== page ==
Page 00000194 smaller segments to increase the efficiency and remove the possibility of an audible time lag. 3.3. Mutation and Crossover With each generation, a configurable percentage of the phrase population was chosen for mating. This "parent" selection was made stochastically according to a probability distribution calculated from each phrase's fitness value, so that more fit phrases were more likely to breed. The mating functions ranged from simple mathematical operations to more sophisticated musical functions. For instance, a single crossover function was implemented by randomly defining a common dividing point on two parent phrases and concatenating the first section from one parent with the second section from the other to create the child phrase. This mating function, while common in genetic algorithms, does not use structural information of the data and often leads to nonmusical intermediate populations of phrases. We also implemented musical mating functions that were designed to lead to musically relevant outcomes without requiring that the population converge to a maximized fitness value. An example of such a function is the pitch-rhythm crossover, in which the pitches of one parent are imposed on the rhythm of the other parent. Because the parent phrases are often of different lengths, the new melody follows the pitch contour of the first parent, and its pitches are linearly interpolated to fit the rhythm of the second parent. mutation functions and two crossover functions available for use with the algorithm, any combination of which was allowed through a configurable interface. 4. INTERACTION DESIGN In order for Haile to improvise in a live setting, we developed a number of human-machine interaction schemes driven by capturing, analyzing, transforming, and generating musical material in real-time. Much like a human musician, Haile decides when to play, for how long, when to stop, and what notes to play in any given musical context. Our goal was to expand on the simple call-and-response format, creating autonomous behaviour in which the robot interacts with humans by responding, interrupting, ignoring, or introducing new material that aims to be surprising and inspiring. 4.1. Input The system receives and analyzes both MIDI and audio information. Input from a digital piano is collected using MIDI while the MSP object pitch(http://web.media.mit.edu/-tristan/maxmsp.html) is used for pitch detection of melodic audio from acoustic instruments. 4.2. Simple Interactions In an effort to establish Haile's listening abilities in live performance settings, simple interaction schemes were developed that do not use the genetic algorithm. One such scheme is direct repetition of human input, in which Haile duplicates any note that is received from MIDI input. In another interaction scheme, the robot records and plays back complete phrases of musical material. A simple chord sequence causes Haile to start listening to the human performer, and a repetition of that chord causes it to play back the recorded melody. Rather than repeating the melody exactly as played, Haile utilizes a mechanism that stochastically adds notes to the melody, similarly to the density mutation function described above. 4.3. Genetic algorithm driven improvisation The main interaction scheme used with the genetic algorithm was an adaptive call-and-response mechanism. The mean and variance of the inter-onset times in the input is used to calculate an appropriate delay time; then if no input is detected over this period, Haile will generate and play a response phrase. In other interaction schemes, developed in an effort to enrich the simple calland-response interaction, Haile is programmed to introduce musical material from a database of previous genetically modified phrases, interrupt human musicians with responses while they are playing, ignore human input, and imitate melodies to create canons. In the initial phase of the project, a human operator was responsible for some real-time playback decisions such as determining the interaction scheme used by Haile. In addition, the human operator of the system triggered events choosing among the available playback modes, decided between MIDI and audio input at any given time, and selected the different types of mutation functions for the genetic algorithm. In order to facilitate Parent A Parent B i ---- --------------........ Child 1 Child 2 Figure 2. Mating of two prototypical phrases using the pitch-rhythm crossover function. Child 1 has the pitch contour of parent A and rhythm pattern of parent B while Child 2 has the rhythm of parent A and the pitch contour of parent B. Additionally, an adjustable percentage of each generation is mutated according to a set of functions that range in musical complexity. For instance, the simple random mutation function adds or subtracts random numbers of semitones to the pitches within a phrase and random lengths of time to the durations of the notes. While this mutation seems to add a necessary amount of randomness that allows a population to converge toward the reference melody over many generations, it degrades the musicality of the intermediate populations. Other functions were implemented that would stochastically mutate a melodic phrase in a musical fashion, so that the outcome is recognizably derivative of the original. The density mutation function, for example, alters the density of a phrase by adding or removing notes, so that the resulting phrase follows the original pitch contour with a different number of notes. Other simple musical mutations include inversion, retrograde, and transposition operations. In the end, we had seven 194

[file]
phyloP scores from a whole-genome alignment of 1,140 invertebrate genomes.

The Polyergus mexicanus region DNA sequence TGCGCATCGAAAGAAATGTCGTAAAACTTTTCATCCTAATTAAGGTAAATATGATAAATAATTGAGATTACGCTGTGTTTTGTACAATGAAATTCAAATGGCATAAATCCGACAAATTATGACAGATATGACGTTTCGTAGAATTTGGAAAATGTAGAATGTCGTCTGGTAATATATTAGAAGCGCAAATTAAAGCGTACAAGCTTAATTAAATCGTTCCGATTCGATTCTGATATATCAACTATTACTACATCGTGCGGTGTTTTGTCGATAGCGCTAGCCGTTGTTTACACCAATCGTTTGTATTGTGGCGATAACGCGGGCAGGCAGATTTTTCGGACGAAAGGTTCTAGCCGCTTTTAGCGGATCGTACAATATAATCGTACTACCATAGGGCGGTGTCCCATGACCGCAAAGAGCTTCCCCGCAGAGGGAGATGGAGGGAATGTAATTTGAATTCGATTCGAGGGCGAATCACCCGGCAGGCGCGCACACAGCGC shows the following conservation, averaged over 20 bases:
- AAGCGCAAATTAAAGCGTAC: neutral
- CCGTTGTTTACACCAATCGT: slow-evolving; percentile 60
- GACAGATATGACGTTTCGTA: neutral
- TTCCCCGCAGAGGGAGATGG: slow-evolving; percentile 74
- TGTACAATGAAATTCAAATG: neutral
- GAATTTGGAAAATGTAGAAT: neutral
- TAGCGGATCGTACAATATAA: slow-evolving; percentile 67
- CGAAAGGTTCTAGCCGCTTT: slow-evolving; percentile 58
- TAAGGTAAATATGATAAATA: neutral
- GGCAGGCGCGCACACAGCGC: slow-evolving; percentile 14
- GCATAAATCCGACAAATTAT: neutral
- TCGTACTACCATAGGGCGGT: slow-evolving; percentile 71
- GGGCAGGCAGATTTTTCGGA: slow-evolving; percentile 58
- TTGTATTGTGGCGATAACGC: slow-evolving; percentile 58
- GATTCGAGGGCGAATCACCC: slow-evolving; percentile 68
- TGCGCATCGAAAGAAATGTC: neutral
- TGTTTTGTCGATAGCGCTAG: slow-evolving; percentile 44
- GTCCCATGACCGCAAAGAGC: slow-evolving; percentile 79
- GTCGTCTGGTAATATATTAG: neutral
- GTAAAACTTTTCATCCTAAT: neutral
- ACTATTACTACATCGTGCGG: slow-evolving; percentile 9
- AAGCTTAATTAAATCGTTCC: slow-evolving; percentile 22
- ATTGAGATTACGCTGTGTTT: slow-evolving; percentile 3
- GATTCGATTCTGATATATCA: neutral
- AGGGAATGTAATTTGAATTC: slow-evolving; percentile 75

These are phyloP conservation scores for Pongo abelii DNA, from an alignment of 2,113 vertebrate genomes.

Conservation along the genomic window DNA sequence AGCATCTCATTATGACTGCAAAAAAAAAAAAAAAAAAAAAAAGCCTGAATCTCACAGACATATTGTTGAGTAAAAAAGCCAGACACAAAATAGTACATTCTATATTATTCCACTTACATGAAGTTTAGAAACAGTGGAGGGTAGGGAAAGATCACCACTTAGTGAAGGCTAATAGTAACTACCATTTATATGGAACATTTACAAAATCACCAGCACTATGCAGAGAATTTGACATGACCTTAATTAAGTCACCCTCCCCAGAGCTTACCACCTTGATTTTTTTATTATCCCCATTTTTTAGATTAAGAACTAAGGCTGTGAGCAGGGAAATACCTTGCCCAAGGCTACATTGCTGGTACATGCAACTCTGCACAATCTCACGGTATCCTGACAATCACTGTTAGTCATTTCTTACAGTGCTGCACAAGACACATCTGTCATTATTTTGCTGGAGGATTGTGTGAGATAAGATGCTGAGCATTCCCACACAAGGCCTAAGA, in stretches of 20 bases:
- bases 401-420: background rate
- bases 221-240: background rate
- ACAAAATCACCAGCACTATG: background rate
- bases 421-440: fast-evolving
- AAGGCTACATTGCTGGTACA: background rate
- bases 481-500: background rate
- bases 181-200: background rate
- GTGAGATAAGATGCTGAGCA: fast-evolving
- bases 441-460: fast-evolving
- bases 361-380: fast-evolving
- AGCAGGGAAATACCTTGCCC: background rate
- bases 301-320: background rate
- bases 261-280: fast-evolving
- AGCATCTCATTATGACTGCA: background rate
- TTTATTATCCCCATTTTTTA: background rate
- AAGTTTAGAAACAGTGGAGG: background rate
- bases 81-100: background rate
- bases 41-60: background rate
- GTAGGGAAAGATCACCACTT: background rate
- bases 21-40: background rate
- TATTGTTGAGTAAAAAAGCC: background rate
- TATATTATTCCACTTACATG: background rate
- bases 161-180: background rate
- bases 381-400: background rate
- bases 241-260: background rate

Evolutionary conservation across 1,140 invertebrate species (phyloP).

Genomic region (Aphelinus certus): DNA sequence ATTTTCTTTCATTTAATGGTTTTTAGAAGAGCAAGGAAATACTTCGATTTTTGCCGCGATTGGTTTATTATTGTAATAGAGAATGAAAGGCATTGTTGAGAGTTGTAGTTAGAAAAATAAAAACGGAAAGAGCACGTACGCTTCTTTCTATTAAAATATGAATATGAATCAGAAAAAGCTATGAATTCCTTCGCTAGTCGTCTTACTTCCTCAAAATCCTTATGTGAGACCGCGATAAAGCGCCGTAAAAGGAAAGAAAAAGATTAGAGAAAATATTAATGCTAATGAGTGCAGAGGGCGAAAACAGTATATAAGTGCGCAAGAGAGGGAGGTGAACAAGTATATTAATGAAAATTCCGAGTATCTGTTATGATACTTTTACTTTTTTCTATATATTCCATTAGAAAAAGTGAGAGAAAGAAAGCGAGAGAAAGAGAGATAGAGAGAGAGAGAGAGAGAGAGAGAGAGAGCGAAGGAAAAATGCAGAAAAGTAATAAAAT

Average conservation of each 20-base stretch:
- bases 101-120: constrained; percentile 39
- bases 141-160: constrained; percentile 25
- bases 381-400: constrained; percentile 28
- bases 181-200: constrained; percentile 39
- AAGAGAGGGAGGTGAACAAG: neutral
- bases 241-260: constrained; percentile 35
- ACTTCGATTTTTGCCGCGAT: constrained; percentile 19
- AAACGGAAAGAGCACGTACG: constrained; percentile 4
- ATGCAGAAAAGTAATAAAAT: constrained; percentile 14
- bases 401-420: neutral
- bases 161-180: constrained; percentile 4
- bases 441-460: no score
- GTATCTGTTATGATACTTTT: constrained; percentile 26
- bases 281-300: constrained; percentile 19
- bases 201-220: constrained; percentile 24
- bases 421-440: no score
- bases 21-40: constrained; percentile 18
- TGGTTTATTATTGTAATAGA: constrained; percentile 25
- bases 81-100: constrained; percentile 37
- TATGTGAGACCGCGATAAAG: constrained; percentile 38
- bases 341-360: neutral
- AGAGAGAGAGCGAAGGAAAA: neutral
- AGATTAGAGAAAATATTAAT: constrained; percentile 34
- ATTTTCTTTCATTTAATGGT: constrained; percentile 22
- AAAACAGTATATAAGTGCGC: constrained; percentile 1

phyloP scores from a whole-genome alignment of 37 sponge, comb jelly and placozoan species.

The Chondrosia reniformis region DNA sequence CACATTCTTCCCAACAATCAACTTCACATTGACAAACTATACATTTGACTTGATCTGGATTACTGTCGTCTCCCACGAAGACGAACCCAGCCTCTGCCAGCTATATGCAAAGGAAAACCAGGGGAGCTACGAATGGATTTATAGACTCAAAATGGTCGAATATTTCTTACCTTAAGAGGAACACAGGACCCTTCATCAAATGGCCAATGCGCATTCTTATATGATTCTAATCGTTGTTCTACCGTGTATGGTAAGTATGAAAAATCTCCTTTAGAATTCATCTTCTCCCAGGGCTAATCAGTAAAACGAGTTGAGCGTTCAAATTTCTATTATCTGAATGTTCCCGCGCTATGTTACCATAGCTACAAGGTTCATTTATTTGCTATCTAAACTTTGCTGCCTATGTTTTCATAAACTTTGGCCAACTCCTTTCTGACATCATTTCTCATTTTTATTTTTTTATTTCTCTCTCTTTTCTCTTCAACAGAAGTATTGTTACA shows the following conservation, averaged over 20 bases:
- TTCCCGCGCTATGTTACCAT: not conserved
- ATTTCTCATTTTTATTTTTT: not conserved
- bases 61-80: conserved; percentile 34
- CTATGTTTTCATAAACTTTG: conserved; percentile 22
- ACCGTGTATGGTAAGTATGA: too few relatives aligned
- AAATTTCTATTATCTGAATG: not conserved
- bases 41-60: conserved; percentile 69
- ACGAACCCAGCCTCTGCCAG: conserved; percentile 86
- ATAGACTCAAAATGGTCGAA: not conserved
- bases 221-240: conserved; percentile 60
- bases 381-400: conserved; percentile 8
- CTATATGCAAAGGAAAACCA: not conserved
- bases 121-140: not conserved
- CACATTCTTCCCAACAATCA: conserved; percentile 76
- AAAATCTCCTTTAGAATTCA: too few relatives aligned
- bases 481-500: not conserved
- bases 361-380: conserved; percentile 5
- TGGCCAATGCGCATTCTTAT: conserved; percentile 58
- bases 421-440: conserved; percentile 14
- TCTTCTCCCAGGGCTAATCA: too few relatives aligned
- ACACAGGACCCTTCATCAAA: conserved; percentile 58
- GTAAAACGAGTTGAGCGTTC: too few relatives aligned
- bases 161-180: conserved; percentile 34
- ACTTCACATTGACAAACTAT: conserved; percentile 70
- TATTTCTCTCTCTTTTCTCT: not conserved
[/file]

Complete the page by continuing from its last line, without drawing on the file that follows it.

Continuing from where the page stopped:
Page 00000195 a more autonomous interaction, we decided to develop an algorithm that would choose between these higherlevel playback decisions based on the evolving context of the music, thus allowing Haile to react to musicians in a performance setting without the need for human control. Haile's autonomous module involves switching between four different playback modes: call-andresponse (described above), independent playback, canon mode, and solo mode. During independent playback mode, Haile introduces a previously generated melody from the genetic algorithm after waiting a certain period of time. Canon mode employs a similar delay, but instead Haile repeats the input from a human musician. If no input is detected for a certain length of time, Haile enters solo mode, where it continues to play genetically generated melodies until a human player interrupts the robotic solo. Independently of its playback mode, Haile decides between inputs (MIDI or audio) and changes the various parameters of the genetic algorithm (mutation and crossover types, number of generations, amount of mutation, etc.) over time. In the end, the human performers do not know which of them is driving Haile's improvisation or exactly how Haile will respond. We feel this represents a workable model of the structure of interactions that can be seen in human-to-human musical improvisation. 5. PERFORMANCES Two compositions were written for the system and performed in two separate concerts. In the first piece, titled "Svobod," a piano and a saxophone player freely improvised with a semi-autonomous robot (see video excerpts - http://www.coa.gatech.edu/-gil/Svobod.mov). The second piece, titled "iltur for Haile," involved a more defined and tonal musical structure utilizing genetically driven as well as non-genetically driven interaction schemes, as the robot performed autonomously with a jazz quartet (see video excerpts http://www.coa.gatech.edu/-gil/ilturforHaile.mov). elements in the implementation of the project include using a human-generated phrase population, running the genetic algorithm in real-time, and utilizing a limited number of evolutionary generations in an effort to create hybrid musical results, all realized by a musical robot that responds in an acoustic and visual manner. Informed by these performances, we are currently exploring a number of future development directions such as extending the musical register and acoustic richness of the robot, experimenting with different genetic algorithm designs to improve the quality of musical responses, and conducting user studies to evaluate humans' response to the algorithmic output and the interaction schemes. 6. REFERENCES  Baginsky, N.A. "The Three Sirens: A Self-Learning Robotic Rock Band", http://www.the-threesirens.info. Accessed May 2007.  Biles, J. A. "GenJam: a genetic algorithm for generation of jazz solos", Proceedings of the International Computer Music Conference, Aarhus, Denmark, 1994.  Brown, Chris, "Talking Drum: A Local Area Network Music Installation." Leonardo Music Journal, vol. 9, pp. 23-28. San Francisco, USA, 1999.  Kapur, A. "A History of Robotic Musical Instruments", Proceedings of International Computer Music Conference, Barcelona, Spain,21 -28, 2005.  Lerdahl, F. and Jackendoff, R. A Generative Theory of Tonal Music. MIT Press, Cambridge, MA, 1983  Lewis, G. "Too Many Notes: Computers, Complexity and Culture in Voyager", Leonardo Music Journal, 2000, Vol. 10, 33-39,  Moroni A., J Manzolli, F Zuben, R Gudwin, "An Interactive Evolutionary System for Algorithmic Music Composition." Leonardo Music Journal, 2000. 10, p.49-55,  Pachet, F. "The Continuator: Musical Interaction With Style" Journal of New Music Research, 2003. 32(3): p. 333-341.  Rowe, R. 2004. Machine Musicianship. Cambridge, MA MIT Press.  Smith, L., R. McNab, and I. Witten. "Sequencebased melodic comparison: A dynamicprogramming approach". In Melodic Comparison: Concepts, Procedures, and Applications, Computing in Musicology 11, 101-128, 1998.  Tokui, N. and Iba, H., "Music Composition with Interactive Evolutionary Computation." Proceedings of the 3rd International Conference on Generative Art, Milan, Italy, 2000.  Weinberg, G. Driscoll D. "Toward Robotic Musicianship", Computer Music Journal 30:4,28 -45, 2007 Figure 3. Human players interact with Haile as it improvises based on input from saxophone and piano in "iltur for Haile". 1. SUMMARY AND FUTURE WORK We developed an interactive musical system that utilizes a genetic algorithm in an effort to create unique musical collaborations between humans and machines. Novel 195